Approximately 60 kilometers north of Bangkok, near the ancient capital city of Ayutthaya, lies Bang Pa In, the summer palace of the King of Thailand.
Nestled on the banks of the Chao Praya River, the original palace complex dates back to the 17th century and the reign of King Prasat Thong, although many of the buildings you see today were built during the palace's revival under Rama IV (King Mongkut) during the latter part of the 19th century....READ MORE
Covering an area of over 1,000 meters, Doi Inthanon National Park sits within the foothills of the Himalayas and at 2,565 meters it is the highest place in Thailand. Situated around an hours drive from the northern province of Chang Mai, the park contains many beautiful vistas overlooking exotic, subtropical forests. Life in the forests here is quite different from that found further south, due to the colder influence of the Himalayan mountains.... READ MORE
Originating from high up in Khao Yai National Park, the cool mountain waters of Nam Tok Nang Rong cascade over three rock ledges into the valley below. Small natural reservoirs at the base of each level provide the perfect opportunity for a refreshing swim. Nam Tok Nang Rong (nam tok meaning waterfall in Thai) attracts numerous visitors particularly during the holiday season when it is popular with those looking for a refreshing break from the tropical heat of the city. There are stone steps located at the side of the falls so it is possible to climb to the top and enjoy the spectacular view from there... READ MORE
Nam Tok Sarika is a wonderful nine tiered waterfall, situated in the tropical forests of Khao Yai National Park in the Nakhon Nayok Province of Thailand. Located 107km from Bangkok, the falls offer a refreshing way to relax and escape the heat of the city... READ MORE
Royal Elephant Conservatory is roughly an hour’s drive south of Chiangmai along the main northern highway. Thailand is one of the few countries in the world that still uses elephants, mainly to harvest lumber in the northern reaches of the country. Sadly, most of the injuries come from landmines still present on the border with Myanmar (Burma)... READ MORE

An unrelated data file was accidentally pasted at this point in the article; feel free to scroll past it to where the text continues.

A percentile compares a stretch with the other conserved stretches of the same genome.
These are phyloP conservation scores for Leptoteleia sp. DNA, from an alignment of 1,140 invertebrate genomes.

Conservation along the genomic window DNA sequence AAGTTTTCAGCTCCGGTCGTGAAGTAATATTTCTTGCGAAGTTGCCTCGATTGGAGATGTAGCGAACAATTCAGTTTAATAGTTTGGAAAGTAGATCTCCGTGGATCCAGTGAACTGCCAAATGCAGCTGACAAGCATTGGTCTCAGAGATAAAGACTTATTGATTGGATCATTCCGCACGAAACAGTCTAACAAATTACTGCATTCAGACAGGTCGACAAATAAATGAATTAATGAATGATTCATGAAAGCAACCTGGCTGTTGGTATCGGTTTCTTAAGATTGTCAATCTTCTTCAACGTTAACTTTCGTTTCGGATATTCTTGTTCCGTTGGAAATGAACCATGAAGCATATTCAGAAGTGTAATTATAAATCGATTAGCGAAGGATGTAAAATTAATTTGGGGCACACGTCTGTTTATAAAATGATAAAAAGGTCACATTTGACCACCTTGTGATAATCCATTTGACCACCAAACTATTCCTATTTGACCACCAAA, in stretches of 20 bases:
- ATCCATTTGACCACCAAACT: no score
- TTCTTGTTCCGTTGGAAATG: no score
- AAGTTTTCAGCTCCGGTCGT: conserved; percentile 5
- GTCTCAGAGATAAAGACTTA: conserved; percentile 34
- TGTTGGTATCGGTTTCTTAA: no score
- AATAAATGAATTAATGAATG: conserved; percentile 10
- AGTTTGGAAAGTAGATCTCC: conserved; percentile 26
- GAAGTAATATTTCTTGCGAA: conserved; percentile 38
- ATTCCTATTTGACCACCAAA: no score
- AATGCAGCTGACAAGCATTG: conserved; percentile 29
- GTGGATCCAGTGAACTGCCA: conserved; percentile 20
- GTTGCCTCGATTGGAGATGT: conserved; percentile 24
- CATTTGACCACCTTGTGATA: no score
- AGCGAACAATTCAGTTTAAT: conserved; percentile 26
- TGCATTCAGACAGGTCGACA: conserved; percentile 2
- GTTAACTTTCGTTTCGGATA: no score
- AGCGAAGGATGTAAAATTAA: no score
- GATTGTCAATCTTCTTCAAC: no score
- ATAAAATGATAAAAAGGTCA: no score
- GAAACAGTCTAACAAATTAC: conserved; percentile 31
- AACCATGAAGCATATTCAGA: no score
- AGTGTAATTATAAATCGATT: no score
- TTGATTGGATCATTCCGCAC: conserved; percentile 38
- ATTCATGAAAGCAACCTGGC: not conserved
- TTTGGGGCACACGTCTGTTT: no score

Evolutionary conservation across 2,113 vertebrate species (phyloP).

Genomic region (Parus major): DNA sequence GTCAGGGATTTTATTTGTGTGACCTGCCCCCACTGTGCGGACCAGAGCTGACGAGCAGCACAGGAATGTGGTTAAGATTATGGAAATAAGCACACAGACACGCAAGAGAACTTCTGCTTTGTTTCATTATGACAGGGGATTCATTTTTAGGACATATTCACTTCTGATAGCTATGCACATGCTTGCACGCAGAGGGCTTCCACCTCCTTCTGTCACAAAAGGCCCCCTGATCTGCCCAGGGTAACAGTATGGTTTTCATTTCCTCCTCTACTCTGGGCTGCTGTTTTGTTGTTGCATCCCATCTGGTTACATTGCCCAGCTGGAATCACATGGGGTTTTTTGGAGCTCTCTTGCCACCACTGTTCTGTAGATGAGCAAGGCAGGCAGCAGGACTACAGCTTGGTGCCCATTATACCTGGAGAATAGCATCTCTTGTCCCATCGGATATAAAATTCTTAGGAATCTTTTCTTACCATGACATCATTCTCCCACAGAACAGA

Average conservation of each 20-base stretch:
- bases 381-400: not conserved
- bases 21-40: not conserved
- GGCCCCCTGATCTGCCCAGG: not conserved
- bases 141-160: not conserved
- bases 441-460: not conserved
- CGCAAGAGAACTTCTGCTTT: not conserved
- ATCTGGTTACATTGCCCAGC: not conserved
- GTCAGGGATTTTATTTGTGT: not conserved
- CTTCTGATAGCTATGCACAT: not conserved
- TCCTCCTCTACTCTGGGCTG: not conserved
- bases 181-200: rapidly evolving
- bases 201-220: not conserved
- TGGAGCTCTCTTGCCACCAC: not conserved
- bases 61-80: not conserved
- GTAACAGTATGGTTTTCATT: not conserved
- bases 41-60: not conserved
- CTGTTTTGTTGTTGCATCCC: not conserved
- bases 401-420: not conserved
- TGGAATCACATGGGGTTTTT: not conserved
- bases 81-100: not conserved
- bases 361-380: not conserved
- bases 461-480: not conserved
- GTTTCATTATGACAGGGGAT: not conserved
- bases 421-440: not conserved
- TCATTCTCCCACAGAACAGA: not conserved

I really love to drive around Thailand, the roads are well maintained and driving gives you the opportunity to see parts of the countryside that are outside of the normal tourist routes. Seeing the nation this way gives you a better understanding of the way the Thai people live. I mean, how many tourists would be able to recognize the way rice paddies look right before they are ready to harvest?... READ MORE
Wieng Ko Sai National Park is located east of Lamphong. One of the park's highlights is a wonderful cascade of waterfalls. Visitors can walk the trails that surround the creek that feeds the falls and admire the huge variety of flora and fauna along the way... READ MORE
The Kingdom of Sukhothai flourished between the 14th and 16th centuries and extended across the Moei, Lower Yom, Ping, Nan and Upper Pa Sak River Valleys. Sukhothai, Thailand's ancient capital city and the region's second most-important town Si Satchanalai are situated about an hour's drive apart from each other. For over two hundred years these ancient cities were the economic and cultural centers of the country and so they are now rich in historical remains. The site was designated as a World Heritage site in 1991... READ MORE
Khao Yai National Park is the second largest national park in Thailand and is about a 5 hour drive northeast of Bangkok and takes some planning to visit but is well worth the effort. The park lies largely in Nakhon Ratchasima Province (Khorat), but also includes parts of Saraburi, Prachinburi and Nakhon Nayok provinces... READ MORE
Ayutthaya is located less than 2 hours drive due north of Bangkok, close enough for a fabulous day trip to one of Thailand’s historical wonders. Many travelers take the day tour from Bangkok, which allows about 3 hours at the sites, but for folks with an interest in archaeological ruins... READ MORE
The Bridge was made famous by a 1960's film of the same name. The film, however was in fact fiction based loosely on the events surrounding this bridge. I will not go into detail of the differences between the film and this bridge but will let that up to you... READ MORE